White, Black, Red, Royal Blue, Burgundy, Purple
Slate Blue, Sage, Dark Green, Oatmeal, Dark Brown, Gold
Note: Please note, with the difficulty of accurately representing colors on a variety of monitors, the color names are meant as descriptions along with the swatches. Please use both when deciding on what color to order. Also, despite how the colors may appear on your monitor the same color names in Wool, Silk and Linen are different and do not exactly coordinate.
The fifteenth century is known for its elegant gowns and its outlandish headwear. While every young woman with a princess fantasy has grown up seeing images of the simple, elegant henin and organza silk veil , many of the other options from this period involve tall or curled “horns” and elaborate shapes that would seem more at home in gothic architecture than on a lady’s head! While such styles can be particularly fun to reproduce, they are neither comfortable nor always practical.
A comfortable, simple and lightweight alternative is our Flemish Hood, sometimes also called a “winged-hood”, and is often seen in paintings of 15th C. country women of both the middle and upper classes. Close-fitting to the head and neck, the front opening has long edges that fold back for a contrasting look, and the peak of the hood ends in a short liripipe, or tail. Fully lined, this also makes the hood fully reversible, creating two garments in one!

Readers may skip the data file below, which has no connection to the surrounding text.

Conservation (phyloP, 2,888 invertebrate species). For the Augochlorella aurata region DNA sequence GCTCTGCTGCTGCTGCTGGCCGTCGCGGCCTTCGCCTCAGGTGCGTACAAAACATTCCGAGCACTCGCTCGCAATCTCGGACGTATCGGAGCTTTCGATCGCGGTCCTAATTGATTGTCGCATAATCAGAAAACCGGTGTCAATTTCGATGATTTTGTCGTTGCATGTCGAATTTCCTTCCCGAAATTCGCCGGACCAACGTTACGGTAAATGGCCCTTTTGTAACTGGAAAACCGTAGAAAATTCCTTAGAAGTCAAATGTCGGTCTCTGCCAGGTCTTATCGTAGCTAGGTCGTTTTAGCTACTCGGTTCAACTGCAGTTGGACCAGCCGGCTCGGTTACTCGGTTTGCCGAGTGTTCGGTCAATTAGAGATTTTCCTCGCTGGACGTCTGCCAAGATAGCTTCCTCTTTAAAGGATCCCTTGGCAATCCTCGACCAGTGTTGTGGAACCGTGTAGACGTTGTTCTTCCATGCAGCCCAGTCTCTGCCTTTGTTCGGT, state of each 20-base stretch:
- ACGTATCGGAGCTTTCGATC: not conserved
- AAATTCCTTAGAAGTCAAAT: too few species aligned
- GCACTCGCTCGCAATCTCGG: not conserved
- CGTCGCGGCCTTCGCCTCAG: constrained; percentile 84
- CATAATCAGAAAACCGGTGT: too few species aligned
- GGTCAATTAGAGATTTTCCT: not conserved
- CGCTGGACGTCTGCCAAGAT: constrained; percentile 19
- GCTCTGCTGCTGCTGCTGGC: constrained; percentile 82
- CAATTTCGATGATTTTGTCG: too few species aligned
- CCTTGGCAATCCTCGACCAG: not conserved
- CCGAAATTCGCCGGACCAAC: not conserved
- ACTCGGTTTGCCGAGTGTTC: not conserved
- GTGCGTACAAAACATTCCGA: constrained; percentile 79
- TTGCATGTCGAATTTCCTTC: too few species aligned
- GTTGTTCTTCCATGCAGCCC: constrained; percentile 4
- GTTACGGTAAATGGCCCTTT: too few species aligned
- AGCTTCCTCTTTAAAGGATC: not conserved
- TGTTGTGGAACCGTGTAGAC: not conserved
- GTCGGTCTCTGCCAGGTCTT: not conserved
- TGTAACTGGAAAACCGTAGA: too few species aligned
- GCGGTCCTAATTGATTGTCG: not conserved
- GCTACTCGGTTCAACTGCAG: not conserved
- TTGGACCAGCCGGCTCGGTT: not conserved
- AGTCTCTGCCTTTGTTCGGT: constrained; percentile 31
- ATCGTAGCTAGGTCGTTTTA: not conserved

Our Flemish hood is derived from a number of sources, including Herjolfsnes Hood #78, carbon dated to 1352-1442, the “Shepard’s dance”, MS Lat.873.f21. French, late 15th century, Bibliothèque Nationale, Paris, and Boccace’s “Le Decameron” 1435.
Drawing after Laches Accuses Sostrata, Orosius Master; ms fr. 664, fol. 213V in bibliotheque nationale de france circa 1412
Drawing after Pamphila in Libri, Orsius Workshop; ms fr. 664, fol. 137V in the bibliothèque de l’Arsenal in Paris, France circa 1407
Drawing after the Wedding of the parents of St. Marie; Chantilly Mus. Conde, ms 722, fol 48(detail) Paris, France circa 1464
Drawing after the Maximilian of Austria presents The Collar of the Golden Fleece, Diego of Valera; New Haven, Yale University, Beinecke lib. ms230, fol. 118(detail) Bruges, circa 1482
Drawing after The Romance of King Validus by Rustin de Pisa in the British Museum, London, late 13th century